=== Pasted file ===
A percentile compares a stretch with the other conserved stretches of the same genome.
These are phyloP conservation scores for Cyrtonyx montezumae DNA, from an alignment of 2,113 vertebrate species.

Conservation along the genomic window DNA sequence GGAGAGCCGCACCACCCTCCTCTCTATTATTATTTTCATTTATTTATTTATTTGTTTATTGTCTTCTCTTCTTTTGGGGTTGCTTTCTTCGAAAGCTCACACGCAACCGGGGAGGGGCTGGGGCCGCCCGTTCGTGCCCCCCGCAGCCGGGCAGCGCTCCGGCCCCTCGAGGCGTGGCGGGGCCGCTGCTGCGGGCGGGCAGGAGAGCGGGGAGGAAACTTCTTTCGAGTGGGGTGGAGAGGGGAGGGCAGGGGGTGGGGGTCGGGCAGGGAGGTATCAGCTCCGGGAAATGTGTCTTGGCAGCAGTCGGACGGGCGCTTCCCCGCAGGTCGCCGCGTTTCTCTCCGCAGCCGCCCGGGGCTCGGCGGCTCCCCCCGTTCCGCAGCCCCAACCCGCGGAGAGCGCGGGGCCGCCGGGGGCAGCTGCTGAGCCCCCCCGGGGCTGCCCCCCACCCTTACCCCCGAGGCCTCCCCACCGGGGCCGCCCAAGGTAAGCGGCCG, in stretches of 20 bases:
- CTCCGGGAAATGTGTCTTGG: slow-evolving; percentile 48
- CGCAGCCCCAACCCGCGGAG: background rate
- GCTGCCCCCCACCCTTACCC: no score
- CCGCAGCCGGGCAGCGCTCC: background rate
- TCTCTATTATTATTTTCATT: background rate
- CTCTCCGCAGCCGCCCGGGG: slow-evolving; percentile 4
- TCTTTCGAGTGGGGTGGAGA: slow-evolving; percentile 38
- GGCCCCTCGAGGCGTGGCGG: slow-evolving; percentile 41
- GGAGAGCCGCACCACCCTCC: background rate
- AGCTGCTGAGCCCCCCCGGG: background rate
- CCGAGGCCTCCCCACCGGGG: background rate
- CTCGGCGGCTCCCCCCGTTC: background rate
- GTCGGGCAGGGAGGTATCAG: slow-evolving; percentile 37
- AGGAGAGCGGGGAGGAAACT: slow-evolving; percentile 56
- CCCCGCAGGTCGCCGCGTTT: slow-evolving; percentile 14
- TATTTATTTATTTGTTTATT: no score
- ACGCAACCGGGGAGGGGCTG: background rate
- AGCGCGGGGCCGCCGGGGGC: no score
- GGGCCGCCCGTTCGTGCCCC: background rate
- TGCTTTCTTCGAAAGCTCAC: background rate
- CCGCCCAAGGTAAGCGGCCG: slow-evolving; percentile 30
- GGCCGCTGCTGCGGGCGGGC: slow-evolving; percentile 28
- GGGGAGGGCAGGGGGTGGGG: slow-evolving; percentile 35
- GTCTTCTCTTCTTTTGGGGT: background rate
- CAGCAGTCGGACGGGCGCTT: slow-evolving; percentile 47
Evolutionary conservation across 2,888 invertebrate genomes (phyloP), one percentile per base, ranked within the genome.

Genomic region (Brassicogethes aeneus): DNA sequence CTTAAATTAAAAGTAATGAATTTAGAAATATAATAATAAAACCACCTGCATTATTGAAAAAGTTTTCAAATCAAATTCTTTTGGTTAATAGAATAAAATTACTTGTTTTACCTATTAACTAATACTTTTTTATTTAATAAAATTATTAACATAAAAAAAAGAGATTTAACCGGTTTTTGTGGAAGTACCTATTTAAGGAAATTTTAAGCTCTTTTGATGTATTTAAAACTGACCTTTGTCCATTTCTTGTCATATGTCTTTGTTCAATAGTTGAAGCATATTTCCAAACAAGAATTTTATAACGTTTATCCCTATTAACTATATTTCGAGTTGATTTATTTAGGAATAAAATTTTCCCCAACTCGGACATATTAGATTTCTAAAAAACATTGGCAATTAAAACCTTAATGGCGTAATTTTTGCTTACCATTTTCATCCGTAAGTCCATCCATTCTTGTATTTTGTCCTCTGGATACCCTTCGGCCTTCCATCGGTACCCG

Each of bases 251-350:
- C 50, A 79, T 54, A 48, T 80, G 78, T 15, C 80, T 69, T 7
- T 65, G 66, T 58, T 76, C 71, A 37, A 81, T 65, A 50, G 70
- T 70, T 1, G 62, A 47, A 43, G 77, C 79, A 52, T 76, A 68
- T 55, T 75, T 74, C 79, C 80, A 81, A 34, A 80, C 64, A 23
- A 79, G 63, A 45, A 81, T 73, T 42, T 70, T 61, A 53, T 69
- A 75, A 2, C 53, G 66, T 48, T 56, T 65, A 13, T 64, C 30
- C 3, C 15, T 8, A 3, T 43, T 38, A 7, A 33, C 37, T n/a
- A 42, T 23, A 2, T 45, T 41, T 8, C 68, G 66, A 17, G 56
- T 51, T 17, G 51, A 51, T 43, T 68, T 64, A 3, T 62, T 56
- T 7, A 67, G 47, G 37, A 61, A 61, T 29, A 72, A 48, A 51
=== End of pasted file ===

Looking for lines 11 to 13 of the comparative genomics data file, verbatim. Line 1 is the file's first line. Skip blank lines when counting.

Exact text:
- GGCCCCTCGAGGCGTGGCGG: slow-evolving; percentile 41
- GGAGAGCCGCACCACCCTCC: background rate
- AGCTGCTGAGCCCCCCCGGG: background rate